MONTREAL, Canada – There was a buzz around Olympic Stadium on Sunday every time France’s Claire Lavogez or Nigeria’s Asisat Oshoala touched the ball.
Everyone knew there was a high possibility for something special to happen; at the very least, they were going to try something creative. Lavogez, a crafty spin-turn. Oshoala, a rollover with a push-and-go, leaving a defender in the dust.
For over a decade, the U-20 Women’s World Cup has been a prelude to the senior international level, introducing the world to the stars of tomorrow. The trend began immediately in 2002, when the inaugural edition of the tournament – then the U-19 Women’s World Championship – served as an international breakout for Canada’s Christine Sinclair and Kara Lang, the United States’ Heather O’Reilly and Lindsay Tarpley, and of course, Brazil’s Marta, who two years later won her first of five straight FIFA World Player of the Year awards.
Canada 2014 was no different. The seventh edition of the U-20 Women’s World Cup highlighted what looks to be the next round of international stars. Oshoala stole the show, winning the Golden Ball as the tournament’s best player and the Golden Boot with seven goals in six matches.
From France came the Silver Ball and Bronze Ball winners, Griedge Mbock Bathy and Lavogez, respectively, two players who could possibly find themselves back in Canada next summer in the senior World Cup.
Oshoala’s current form suggests she is ready to join the senior Nigerian team in Canada next year. She was the fastest player on the field in every match in which she played in this tournament, able and willing to beat defenders on the dribble. Often she looked like a woman among girls.
Mbock Bathy shone from a deeper midfield role for France, proving valuable both on the ball and as a leader, captaining this French side after leading the U-17s to a World Cup title in 2012.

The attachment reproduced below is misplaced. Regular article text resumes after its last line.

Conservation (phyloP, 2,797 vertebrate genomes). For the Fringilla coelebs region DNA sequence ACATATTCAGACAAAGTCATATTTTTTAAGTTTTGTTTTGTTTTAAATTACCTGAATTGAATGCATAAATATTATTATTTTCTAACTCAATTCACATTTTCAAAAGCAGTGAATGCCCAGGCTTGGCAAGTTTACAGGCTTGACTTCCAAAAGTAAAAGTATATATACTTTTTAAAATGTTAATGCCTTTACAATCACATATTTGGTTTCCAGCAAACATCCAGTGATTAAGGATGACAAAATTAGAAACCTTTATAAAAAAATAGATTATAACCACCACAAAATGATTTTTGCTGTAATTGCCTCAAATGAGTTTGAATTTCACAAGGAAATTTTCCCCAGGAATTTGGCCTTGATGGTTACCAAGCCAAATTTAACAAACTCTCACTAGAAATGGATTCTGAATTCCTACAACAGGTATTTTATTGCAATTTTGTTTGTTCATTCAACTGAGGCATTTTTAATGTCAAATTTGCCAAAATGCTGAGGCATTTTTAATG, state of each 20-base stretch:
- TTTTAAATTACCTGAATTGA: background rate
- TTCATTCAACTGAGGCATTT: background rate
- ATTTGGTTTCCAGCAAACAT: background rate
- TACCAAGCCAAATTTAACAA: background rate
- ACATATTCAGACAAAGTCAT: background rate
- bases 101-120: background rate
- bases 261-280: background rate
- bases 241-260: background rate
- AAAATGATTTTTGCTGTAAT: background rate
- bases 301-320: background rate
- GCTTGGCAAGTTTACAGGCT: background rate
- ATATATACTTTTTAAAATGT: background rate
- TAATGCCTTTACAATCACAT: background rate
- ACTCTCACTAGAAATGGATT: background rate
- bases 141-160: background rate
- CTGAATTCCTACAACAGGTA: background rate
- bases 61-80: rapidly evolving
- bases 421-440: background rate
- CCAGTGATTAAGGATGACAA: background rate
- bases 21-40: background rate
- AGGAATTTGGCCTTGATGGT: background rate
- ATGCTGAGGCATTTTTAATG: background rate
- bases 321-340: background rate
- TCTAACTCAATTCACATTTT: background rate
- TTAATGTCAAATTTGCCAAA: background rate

But Lavogez stole the show, especially in the French-Canadian city of Montreal, where Les Bleuettes felt right at home, playing five of their six matches at Olympic Stadium. It’s easy to draw comparisons between the 20-year-old Lavogez, who wears the No. 10 shirt, and her senior counterpart Louisa Necib, who has similarly sharp footwork and represented France in the 2006 U-20 Women’s World Cup.
Lavogez, however, says she models her game after one player, and there’s no translation needed. “Zidane,” she says, matter-of-factly.
Lavogez may have a harder time than Oshoala in cracking her senior team in 2015, but the potential is there. France senior team coach Philippe Bergeroo was in the stands on Sunday observing her and the rest of the team as they claimed third place. But for all the entertainment Lavogez’s flashy skills provide the crowd, her current coach, Gilles Eyquem, still sees room for development in rounding out Lavogez’s game.
“Yes, of course I wish that for her, to go to the senior team, but for now the most important thing in her progression will be to maybe to learn to play more with the group,” Eyquem said. “She is a very good player, but she sometimes forgets that she has to play with her fellow partners. The senior women’s team coach was here in the stands – Philippe Bergeroo. He will probably say that to her, the way I told her already, too.”
Like a true goal-scorer, though, Lavogez politely disagreed.
“I’m aware of that, but I don’t always agree with that,” she said with a big smile, and bronze medal over her neck.
If she keeps pulling off moves like the below – one of so many during the last three weeks – nobody will be disappointed. Except maybe her opponents.
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